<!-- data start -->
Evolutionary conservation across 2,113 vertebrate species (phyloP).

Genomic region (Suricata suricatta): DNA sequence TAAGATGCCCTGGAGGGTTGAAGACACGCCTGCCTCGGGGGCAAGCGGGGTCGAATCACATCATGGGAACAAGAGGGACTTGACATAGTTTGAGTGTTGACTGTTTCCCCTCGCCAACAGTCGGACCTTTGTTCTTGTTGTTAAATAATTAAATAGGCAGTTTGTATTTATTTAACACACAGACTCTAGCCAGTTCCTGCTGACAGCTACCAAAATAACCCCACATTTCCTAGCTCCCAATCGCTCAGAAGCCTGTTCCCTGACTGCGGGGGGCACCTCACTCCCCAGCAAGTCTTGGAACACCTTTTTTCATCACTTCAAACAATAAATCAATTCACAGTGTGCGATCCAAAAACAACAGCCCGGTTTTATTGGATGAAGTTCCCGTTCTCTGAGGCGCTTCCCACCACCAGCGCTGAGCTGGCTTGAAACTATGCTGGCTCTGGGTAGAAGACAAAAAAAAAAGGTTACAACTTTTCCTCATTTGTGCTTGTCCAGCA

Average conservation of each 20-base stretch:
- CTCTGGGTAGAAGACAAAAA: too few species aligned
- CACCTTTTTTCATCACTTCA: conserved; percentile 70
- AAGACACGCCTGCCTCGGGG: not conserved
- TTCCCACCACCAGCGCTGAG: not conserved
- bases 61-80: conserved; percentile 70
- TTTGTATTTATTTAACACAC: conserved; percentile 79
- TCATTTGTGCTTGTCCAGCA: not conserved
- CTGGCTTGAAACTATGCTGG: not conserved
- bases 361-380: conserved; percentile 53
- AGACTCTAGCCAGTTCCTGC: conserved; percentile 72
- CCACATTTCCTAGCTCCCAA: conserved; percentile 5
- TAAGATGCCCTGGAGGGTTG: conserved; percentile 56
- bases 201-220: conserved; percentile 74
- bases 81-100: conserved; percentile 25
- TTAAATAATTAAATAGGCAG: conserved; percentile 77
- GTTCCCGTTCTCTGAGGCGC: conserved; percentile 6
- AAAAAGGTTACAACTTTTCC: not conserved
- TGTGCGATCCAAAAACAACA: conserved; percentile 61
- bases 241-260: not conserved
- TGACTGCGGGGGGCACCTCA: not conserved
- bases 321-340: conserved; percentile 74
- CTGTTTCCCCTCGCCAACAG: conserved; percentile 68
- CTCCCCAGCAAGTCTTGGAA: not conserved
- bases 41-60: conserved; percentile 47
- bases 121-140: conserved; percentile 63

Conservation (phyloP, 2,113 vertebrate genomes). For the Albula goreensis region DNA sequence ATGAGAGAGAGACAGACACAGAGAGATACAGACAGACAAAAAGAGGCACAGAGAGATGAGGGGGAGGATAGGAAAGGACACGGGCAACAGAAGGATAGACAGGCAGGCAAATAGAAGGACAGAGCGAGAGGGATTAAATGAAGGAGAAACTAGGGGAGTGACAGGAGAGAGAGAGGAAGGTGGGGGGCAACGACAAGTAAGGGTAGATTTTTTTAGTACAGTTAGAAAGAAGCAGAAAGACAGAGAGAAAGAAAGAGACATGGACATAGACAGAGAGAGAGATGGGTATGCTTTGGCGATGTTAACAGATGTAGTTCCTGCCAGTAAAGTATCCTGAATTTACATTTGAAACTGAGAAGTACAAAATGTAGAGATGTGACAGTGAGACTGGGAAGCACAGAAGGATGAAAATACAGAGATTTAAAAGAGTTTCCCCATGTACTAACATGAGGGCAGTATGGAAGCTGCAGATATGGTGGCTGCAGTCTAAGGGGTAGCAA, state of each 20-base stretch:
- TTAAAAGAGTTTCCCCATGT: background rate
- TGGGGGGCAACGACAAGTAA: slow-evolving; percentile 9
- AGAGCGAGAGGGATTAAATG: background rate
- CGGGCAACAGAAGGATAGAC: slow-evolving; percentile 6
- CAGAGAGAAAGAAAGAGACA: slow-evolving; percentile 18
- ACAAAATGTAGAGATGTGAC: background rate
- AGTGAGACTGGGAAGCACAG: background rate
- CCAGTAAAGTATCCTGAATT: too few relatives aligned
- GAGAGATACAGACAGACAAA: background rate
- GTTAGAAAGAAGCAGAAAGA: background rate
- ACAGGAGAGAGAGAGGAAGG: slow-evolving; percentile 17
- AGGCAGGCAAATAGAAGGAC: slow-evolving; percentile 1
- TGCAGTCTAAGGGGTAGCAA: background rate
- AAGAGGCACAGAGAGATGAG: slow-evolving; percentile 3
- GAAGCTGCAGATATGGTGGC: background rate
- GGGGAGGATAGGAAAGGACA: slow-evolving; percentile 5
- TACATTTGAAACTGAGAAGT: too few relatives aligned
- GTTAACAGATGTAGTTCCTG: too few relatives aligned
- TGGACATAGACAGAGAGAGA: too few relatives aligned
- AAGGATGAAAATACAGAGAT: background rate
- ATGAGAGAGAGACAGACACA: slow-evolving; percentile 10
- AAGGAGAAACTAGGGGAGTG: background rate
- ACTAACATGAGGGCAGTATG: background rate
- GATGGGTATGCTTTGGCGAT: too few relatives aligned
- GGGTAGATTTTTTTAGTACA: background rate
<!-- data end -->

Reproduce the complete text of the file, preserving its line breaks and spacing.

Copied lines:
Evolutionary conservation across 2,113 vertebrate species (phyloP).

Genomic region (Suricata suricatta): DNA sequence TAAGATGCCCTGGAGGGTTGAAGACACGCCTGCCTCGGGGGCAAGCGGGGTCGAATCACATCATGGGAACAAGAGGGACTTGACATAGTTTGAGTGTTGACTGTTTCCCCTCGCCAACAGTCGGACCTTTGTTCTTGTTGTTAAATAATTAAATAGGCAGTTTGTATTTATTTAACACACAGACTCTAGCCAGTTCCTGCTGACAGCTACCAAAATAACCCCACATTTCCTAGCTCCCAATCGCTCAGAAGCCTGTTCCCTGACTGCGGGGGGCACCTCACTCCCCAGCAAGTCTTGGAACACCTTTTTTCATCACTTCAAACAATAAATCAATTCACAGTGTGCGATCCAAAAACAACAGCCCGGTTTTATTGGATGAAGTTCCCGTTCTCTGAGGCGCTTCCCACCACCAGCGCTGAGCTGGCTTGAAACTATGCTGGCTCTGGGTAGAAGACAAAAAAAAAAGGTTACAACTTTTCCTCATTTGTGCTTGTCCAGCA

Average conservation of each 20-base stretch:
- CTCTGGGTAGAAGACAAAAA: too few species aligned
- CACCTTTTTTCATCACTTCA: conserved; percentile 70
- AAGACACGCCTGCCTCGGGG: not conserved
- TTCCCACCACCAGCGCTGAG: not conserved
- bases 61-80: conserved; percentile 70
- TTTGTATTTATTTAACACAC: conserved; percentile 79
- TCATTTGTGCTTGTCCAGCA: not conserved
- CTGGCTTGAAACTATGCTGG: not conserved
- bases 361-380: conserved; percentile 53
- AGACTCTAGCCAGTTCCTGC: conserved; percentile 72
- CCACATTTCCTAGCTCCCAA: conserved; percentile 5
- TAAGATGCCCTGGAGGGTTG: conserved; percentile 56
- bases 201-220: conserved; percentile 74
- bases 81-100: conserved; percentile 25
- TTAAATAATTAAATAGGCAG: conserved; percentile 77
- GTTCCCGTTCTCTGAGGCGC: conserved; percentile 6
- AAAAAGGTTACAACTTTTCC: not conserved
- TGTGCGATCCAAAAACAACA: conserved; percentile 61
- bases 241-260: not conserved
- TGACTGCGGGGGGCACCTCA: not conserved
- bases 321-340: conserved; percentile 74
- CTGTTTCCCCTCGCCAACAG: conserved; percentile 68
- CTCCCCAGCAAGTCTTGGAA: not conserved
- bases 41-60: conserved; percentile 47
- bases 121-140: conserved; percentile 63

Conservation (phyloP, 2,113 vertebrate genomes). For the Albula goreensis region DNA sequence ATGAGAGAGAGACAGACACAGAGAGATACAGACAGACAAAAAGAGGCACAGAGAGATGAGGGGGAGGATAGGAAAGGACACGGGCAACAGAAGGATAGACAGGCAGGCAAATAGAAGGACAGAGCGAGAGGGATTAAATGAAGGAGAAACTAGGGGAGTGACAGGAGAGAGAGAGGAAGGTGGGGGGCAACGACAAGTAAGGGTAGATTTTTTTAGTACAGTTAGAAAGAAGCAGAAAGACAGAGAGAAAGAAAGAGACATGGACATAGACAGAGAGAGAGATGGGTATGCTTTGGCGATGTTAACAGATGTAGTTCCTGCCAGTAAAGTATCCTGAATTTACATTTGAAACTGAGAAGTACAAAATGTAGAGATGTGACAGTGAGACTGGGAAGCACAGAAGGATGAAAATACAGAGATTTAAAAGAGTTTCCCCATGTACTAACATGAGGGCAGTATGGAAGCTGCAGATATGGTGGCTGCAGTCTAAGGGGTAGCAA, state of each 20-base stretch:
- TTAAAAGAGTTTCCCCATGT: background rate
- TGGGGGGCAACGACAAGTAA: slow-evolving; percentile 9
- AGAGCGAGAGGGATTAAATG: background rate
- CGGGCAACAGAAGGATAGAC: slow-evolving; percentile 6
- CAGAGAGAAAGAAAGAGACA: slow-evolving; percentile 18
- ACAAAATGTAGAGATGTGAC: background rate
- AGTGAGACTGGGAAGCACAG: background rate
- CCAGTAAAGTATCCTGAATT: too few relatives aligned
- GAGAGATACAGACAGACAAA: background rate
- GTTAGAAAGAAGCAGAAAGA: background rate
- ACAGGAGAGAGAGAGGAAGG: slow-evolving; percentile 17
- AGGCAGGCAAATAGAAGGAC: slow-evolving; percentile 1
- TGCAGTCTAAGGGGTAGCAA: background rate
- AAGAGGCACAGAGAGATGAG: slow-evolving; percentile 3
- GAAGCTGCAGATATGGTGGC: background rate
- GGGGAGGATAGGAAAGGACA: slow-evolving; percentile 5
- TACATTTGAAACTGAGAAGT: too few relatives aligned
- GTTAACAGATGTAGTTCCTG: too few relatives aligned
- TGGACATAGACAGAGAGAGA: too few relatives aligned
- AAGGATGAAAATACAGAGAT: background rate
- ATGAGAGAGAGACAGACACA: slow-evolving; percentile 10
- AAGGAGAAACTAGGGGAGTG: background rate
- ACTAACATGAGGGCAGTATG: background rate
- GATGGGTATGCTTTGGCGAT: too few relatives aligned
- GGGTAGATTTTTTTAGTACA: background rate